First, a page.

Plus Magazine Monthly Column – January 2017

By on 27/02/2017

Plus is a free online magazine about mathematics aimed at a general audience. It is part of the Millennium Mathematics Project, based at the University of Cambridge and our aim is to open a door on the world of maths for everyone. We run articles, videos and podcasts on all aspect of mathematics, from pure maths and theoretical physics to mathematical aspects of art, medicine, cosmology, sport and more. Plus has a news section, covering news from the world of maths as well as the maths behind the mainstream news, reviews of books, plays and films, as well as puzzles for you to sharpen your wits.



One of our most popular articles (and videos) over recent months was an interview with Andrew Wiles, recorded by Plus editor Rachel Thomas at the Heidelberg Laureate Forum in September 2016.

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As you’d expect, Wiles talked beautifully about his most famous achievement, the proof of Fermat’s Last Theorem. “It’s just fantastic,” he said when asked what it felt like to finally complete the proof. “This is what we live for, these moments that create illumination and excitement.” Most mathematicians will be familiar with this feeling, even though for most of us it probably doesn’t concern results that are quite as momentous as Fermat’s last theorem.

What most fascinated our non-mathematician readers, however, were Wiles’ comments on the process of doing maths, especially on what to do when you are stuck. “It’s part of the process and you have to accept [and] learn to enjoy that process,” he said. “Yes, you don’t understand [something at the moment] but you have faith that over time you will understand — you have to go through this.”

Perseverance is the only way, said Wiles, and something that’s normally considered a deficiency, a bad memory, actually helps. “I really think it’s bad to have too good a memory if you want to be a mathematician. You need a slightly bad memory because you need to forget the way you approached [a problem] the previous time because it’s a bit like evolution, DNA. You need to make a little mistake in the way you did it before so that you do something slightly different and then that’s what actually enables you to get round [the problem].”

It was interesting to see our readers’ strong positive reaction to these comments. Perhaps it illustrates a common misconception about maths: that ordinary mortals with imperfect minds, bad memories and a propensity for getting stuck have no access to it. It would be great if the process of doing mathematics, with all its trials and tribulations, were talked about more, in schools and in public. That, and of course the enormous amount of creativity that’s involved in doing maths. “You listen to Bach or Beethoven, that’s not a series of numbers, there’s something else there,” said Wiles. “It’s the same with us. There’s something very, very creative [in mathematics] that we get very passionate about.”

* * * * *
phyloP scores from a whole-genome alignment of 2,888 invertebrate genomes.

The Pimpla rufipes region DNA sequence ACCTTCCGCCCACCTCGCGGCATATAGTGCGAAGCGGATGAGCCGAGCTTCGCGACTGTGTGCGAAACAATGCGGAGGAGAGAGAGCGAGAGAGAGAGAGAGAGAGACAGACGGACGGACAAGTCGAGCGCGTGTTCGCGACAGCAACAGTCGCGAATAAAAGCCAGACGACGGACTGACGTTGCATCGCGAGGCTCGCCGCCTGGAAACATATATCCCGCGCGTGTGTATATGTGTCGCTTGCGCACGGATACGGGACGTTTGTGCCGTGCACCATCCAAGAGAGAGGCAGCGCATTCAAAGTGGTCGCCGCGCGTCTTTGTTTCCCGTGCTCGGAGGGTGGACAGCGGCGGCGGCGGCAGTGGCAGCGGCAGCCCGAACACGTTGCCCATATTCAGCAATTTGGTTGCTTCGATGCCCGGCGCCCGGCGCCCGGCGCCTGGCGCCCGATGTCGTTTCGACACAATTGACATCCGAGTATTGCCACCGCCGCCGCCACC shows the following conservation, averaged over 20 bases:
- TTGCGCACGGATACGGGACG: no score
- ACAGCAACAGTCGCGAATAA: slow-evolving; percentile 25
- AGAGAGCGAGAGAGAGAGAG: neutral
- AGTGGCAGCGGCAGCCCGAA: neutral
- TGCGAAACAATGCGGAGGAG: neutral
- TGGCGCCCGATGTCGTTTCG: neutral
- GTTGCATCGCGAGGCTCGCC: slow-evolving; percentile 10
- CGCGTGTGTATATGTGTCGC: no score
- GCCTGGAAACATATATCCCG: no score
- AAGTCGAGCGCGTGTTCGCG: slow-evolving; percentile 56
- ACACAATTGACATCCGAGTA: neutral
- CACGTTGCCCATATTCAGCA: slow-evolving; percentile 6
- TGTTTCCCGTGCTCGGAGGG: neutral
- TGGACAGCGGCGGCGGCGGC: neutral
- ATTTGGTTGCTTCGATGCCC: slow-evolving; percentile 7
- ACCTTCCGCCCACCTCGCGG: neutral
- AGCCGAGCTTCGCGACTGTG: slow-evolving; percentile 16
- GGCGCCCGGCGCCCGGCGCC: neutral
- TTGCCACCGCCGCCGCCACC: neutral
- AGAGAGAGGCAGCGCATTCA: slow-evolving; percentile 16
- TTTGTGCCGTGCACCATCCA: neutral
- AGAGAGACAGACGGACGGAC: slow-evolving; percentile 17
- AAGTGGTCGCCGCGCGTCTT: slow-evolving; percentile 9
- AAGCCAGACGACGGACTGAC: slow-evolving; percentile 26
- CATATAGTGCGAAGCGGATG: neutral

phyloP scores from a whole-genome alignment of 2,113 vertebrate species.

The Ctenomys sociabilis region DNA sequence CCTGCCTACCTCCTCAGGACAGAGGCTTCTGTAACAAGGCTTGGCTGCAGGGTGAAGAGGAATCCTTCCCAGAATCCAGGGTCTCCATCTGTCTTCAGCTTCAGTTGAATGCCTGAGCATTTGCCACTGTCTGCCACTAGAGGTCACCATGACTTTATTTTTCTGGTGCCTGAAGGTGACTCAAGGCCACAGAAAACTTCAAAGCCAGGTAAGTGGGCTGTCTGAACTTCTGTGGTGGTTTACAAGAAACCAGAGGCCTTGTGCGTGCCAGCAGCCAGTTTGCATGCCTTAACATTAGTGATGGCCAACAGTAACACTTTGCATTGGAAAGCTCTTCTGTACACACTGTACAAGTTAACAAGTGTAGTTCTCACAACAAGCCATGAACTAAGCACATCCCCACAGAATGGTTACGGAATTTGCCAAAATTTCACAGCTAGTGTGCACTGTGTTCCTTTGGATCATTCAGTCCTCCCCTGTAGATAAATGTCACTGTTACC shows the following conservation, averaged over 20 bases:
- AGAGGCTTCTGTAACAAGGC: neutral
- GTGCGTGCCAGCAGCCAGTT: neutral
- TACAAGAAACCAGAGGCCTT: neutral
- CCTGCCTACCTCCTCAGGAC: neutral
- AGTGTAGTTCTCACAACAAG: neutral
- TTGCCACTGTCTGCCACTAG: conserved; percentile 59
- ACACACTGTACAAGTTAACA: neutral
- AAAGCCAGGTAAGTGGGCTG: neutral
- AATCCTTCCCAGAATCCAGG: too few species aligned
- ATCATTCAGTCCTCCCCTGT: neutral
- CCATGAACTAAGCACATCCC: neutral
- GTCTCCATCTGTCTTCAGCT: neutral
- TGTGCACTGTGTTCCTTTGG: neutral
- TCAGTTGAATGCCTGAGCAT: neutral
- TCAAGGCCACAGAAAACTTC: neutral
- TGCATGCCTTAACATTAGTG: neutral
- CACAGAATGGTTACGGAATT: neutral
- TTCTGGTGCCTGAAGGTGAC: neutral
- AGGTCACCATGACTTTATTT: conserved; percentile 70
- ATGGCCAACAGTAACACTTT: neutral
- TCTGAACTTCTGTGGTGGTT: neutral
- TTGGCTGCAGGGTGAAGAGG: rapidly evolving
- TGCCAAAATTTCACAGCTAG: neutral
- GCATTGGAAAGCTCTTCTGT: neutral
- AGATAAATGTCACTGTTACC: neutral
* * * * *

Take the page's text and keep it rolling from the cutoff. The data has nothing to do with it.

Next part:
From the beauty of maths we move swiftly on to the beauty of nature. Everybody loves a spiral and spirals are common in nature. We’ve all admired the spirals that occur in seashells, we can find spirals in plants, and even in the arms of galaxies or weather patterns. In terms of mathematics, these examples bring to mind the golden ratio and its associated logarithmic spiral, another example of the supposed ubiquity of this most irrational of all irrational numbers.

But there’s also another mathematical concept linked to spirals: cellular automata. Spirals are not always the result of slow growth but can occur spontaneously in biological or chemical systems. A famous example from chemistry is the Belousov-Zhabotinsky (BZ) reaction: when several chemicals are mixed together in a petri dish, the resulting solution forms changing spiral patterns, as seen in this video:

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In biology a particular slime mould, called dictyostelium discoideum, gives rise to similar patterns.

Spiral waves in dictyostelium. Image from Regulation of Spatiotemporal Patterns by Biological Variability by Miriam Grace and Marc-Thorsten Hütt. Published in PLOS Computational Biology, reproduced under Creative Commons.

Spiral waves in dictyostelium. Image from Regulation of Spatiotemporal Patterns by Biological Variability by Miriam Grace and Marc-Thorsten Hütt. Published in PLOS Computational Biology, reproduced under Creative Commons.